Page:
Early oxidation of the martian crust triggered by impacts
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Despite the abundant geomorphological evidence for surface liquid water on Mars during the Noachian epoch (>3.7 billion years ago), attaining a warm climate to sustain liquid water on Mars at the period of the faint young Sun is a long-standing question. Here, we show that melts of ancient mafic clasts from a martian regolith meteorite, NWA 7533, experienced substantial Fe-Ti oxide fractionation. This implies early, impact-induced, oxidation events that increased by five to six orders of magnitude the oxygen fugacity of impact melts from remelting of the crust. Oxygen isotopic compositions of sequentially crystallized phases from the clasts show that progressive oxidation was due to interaction with an O-17-rich water reservoir. Such an early oxidation of the crust by impacts in the presence of water may have supplied greenhouse gas H-2 that caused an increase in surface temperature in a CO2-thick atmosphere.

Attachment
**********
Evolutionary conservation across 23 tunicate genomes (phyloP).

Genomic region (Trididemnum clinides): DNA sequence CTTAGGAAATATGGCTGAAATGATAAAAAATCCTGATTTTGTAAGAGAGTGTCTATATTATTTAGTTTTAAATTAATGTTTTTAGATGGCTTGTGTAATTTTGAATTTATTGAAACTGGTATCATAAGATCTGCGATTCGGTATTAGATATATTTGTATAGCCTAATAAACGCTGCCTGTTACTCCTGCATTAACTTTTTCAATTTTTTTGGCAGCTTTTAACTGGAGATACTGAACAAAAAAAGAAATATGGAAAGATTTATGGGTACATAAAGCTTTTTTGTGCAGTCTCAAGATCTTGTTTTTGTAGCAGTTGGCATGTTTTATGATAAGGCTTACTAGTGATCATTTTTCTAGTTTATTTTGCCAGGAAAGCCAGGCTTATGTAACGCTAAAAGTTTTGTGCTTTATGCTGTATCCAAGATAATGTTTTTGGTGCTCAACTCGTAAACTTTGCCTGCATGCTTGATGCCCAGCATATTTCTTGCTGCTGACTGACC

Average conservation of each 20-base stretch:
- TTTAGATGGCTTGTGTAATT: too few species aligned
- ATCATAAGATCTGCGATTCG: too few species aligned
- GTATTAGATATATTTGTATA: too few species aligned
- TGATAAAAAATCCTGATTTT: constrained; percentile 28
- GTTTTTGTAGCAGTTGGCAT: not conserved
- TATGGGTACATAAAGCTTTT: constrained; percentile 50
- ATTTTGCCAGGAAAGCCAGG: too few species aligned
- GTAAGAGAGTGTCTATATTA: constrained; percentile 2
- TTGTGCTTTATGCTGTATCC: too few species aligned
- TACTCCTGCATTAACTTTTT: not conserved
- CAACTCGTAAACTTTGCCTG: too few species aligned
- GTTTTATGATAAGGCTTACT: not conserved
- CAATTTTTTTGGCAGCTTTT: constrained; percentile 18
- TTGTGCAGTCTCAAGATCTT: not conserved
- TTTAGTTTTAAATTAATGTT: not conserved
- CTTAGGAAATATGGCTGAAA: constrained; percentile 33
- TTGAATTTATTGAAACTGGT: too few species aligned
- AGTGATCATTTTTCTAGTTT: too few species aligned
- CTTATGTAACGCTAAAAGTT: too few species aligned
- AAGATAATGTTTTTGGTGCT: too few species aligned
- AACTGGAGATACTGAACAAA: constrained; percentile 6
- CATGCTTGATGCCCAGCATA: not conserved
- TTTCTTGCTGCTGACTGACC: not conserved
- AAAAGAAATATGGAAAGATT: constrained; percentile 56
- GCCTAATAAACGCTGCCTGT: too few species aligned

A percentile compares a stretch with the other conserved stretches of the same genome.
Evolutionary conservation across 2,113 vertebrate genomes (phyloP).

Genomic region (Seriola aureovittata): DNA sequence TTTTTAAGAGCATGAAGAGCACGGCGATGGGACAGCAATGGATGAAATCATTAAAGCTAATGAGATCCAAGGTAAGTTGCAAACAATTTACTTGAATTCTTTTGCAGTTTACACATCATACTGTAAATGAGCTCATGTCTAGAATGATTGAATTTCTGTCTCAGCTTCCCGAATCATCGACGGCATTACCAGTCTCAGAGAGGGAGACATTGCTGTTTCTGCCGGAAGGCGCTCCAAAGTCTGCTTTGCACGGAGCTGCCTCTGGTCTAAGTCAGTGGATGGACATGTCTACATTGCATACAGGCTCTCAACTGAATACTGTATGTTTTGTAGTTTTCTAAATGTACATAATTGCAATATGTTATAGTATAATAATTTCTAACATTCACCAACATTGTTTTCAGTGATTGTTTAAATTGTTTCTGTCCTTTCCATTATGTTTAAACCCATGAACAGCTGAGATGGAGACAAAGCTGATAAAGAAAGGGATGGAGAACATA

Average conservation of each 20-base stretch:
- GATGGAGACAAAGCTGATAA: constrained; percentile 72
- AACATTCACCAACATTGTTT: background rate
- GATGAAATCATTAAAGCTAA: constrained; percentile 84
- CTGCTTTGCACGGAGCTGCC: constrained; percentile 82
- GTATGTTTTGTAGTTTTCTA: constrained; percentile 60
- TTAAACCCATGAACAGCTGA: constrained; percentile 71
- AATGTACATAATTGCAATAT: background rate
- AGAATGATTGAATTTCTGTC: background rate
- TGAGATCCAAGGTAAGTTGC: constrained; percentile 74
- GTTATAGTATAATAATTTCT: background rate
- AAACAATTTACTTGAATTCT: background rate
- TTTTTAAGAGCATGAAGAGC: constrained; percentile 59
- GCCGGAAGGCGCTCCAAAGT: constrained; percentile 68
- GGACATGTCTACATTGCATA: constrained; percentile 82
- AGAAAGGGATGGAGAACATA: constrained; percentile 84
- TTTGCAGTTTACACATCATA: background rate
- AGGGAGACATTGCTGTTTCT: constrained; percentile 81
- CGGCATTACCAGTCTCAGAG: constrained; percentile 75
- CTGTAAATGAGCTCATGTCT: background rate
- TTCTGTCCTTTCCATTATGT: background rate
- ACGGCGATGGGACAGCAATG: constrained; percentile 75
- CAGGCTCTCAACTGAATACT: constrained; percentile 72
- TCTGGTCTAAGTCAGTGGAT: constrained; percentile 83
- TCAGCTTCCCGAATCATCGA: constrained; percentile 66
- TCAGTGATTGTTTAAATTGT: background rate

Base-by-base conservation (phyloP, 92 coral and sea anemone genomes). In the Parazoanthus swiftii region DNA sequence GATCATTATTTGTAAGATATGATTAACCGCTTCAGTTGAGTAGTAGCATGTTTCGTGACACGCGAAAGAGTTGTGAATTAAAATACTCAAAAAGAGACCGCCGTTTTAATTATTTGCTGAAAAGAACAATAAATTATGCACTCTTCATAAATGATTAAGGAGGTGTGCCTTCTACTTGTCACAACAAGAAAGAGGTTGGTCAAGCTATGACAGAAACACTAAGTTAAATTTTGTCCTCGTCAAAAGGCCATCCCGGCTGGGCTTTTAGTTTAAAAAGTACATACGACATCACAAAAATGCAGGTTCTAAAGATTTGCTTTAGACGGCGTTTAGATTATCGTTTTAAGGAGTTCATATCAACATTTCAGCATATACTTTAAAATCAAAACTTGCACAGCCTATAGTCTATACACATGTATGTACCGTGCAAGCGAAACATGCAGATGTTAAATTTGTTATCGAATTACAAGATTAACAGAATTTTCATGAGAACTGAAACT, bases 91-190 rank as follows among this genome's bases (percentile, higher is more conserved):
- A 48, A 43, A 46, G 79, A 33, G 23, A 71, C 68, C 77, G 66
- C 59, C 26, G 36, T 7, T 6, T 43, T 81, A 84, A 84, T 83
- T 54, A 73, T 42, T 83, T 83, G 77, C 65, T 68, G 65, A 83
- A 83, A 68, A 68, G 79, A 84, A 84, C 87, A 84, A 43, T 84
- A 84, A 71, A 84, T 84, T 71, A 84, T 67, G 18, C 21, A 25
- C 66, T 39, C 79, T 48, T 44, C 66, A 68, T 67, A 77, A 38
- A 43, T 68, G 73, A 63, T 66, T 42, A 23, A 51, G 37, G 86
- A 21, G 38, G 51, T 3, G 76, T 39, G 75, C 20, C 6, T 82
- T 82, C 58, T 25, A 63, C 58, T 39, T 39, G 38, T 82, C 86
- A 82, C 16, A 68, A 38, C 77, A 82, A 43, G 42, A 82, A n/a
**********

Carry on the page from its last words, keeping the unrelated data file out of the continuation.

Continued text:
|Number of pages||8|
|Publication status||Published - 2020|
- TITANIUM ISOTOPE FRACTIONATION, OXYGEN FUGACITY, GALE CRATER, MARS, MELT, METEORITE, TEMPERATURE, DIVERSITY, CHEMISTRY, HISTORY
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